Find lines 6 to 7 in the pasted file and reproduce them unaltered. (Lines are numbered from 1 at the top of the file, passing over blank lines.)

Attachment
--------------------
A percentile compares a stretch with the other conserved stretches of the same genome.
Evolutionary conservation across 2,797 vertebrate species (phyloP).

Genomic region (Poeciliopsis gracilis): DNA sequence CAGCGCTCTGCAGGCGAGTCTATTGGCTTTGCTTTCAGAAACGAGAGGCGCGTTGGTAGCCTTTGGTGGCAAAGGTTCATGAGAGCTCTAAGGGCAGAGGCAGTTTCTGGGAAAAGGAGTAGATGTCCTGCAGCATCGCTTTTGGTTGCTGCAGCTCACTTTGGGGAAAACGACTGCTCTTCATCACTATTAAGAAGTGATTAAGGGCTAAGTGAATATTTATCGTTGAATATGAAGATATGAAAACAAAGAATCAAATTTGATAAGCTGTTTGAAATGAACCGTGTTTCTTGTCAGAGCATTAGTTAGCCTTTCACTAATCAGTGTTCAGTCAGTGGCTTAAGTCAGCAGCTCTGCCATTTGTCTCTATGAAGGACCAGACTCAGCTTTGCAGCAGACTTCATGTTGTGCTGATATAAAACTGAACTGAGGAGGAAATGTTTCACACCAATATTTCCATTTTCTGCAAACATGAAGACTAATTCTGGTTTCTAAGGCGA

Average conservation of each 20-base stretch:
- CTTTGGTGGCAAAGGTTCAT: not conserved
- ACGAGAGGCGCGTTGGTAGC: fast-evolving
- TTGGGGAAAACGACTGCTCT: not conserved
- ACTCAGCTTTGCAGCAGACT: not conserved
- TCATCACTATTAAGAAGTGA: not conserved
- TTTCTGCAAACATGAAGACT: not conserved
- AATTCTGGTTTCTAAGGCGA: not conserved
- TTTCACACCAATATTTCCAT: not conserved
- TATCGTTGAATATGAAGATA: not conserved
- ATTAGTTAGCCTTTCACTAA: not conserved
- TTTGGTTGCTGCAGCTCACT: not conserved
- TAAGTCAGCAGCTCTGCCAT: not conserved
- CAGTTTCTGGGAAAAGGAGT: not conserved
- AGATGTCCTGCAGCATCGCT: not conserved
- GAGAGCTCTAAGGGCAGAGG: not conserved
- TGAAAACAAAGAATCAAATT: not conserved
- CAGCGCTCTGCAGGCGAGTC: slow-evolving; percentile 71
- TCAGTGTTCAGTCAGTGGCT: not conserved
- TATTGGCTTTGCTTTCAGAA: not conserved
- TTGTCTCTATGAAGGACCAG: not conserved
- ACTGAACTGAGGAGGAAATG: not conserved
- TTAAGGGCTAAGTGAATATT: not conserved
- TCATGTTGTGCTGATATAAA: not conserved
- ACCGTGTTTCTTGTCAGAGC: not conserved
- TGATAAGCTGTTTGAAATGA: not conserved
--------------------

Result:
- ACGAGAGGCGCGTTGGTAGC: fast-evolving
- TTGGGGAAAACGACTGCTCT: not conserved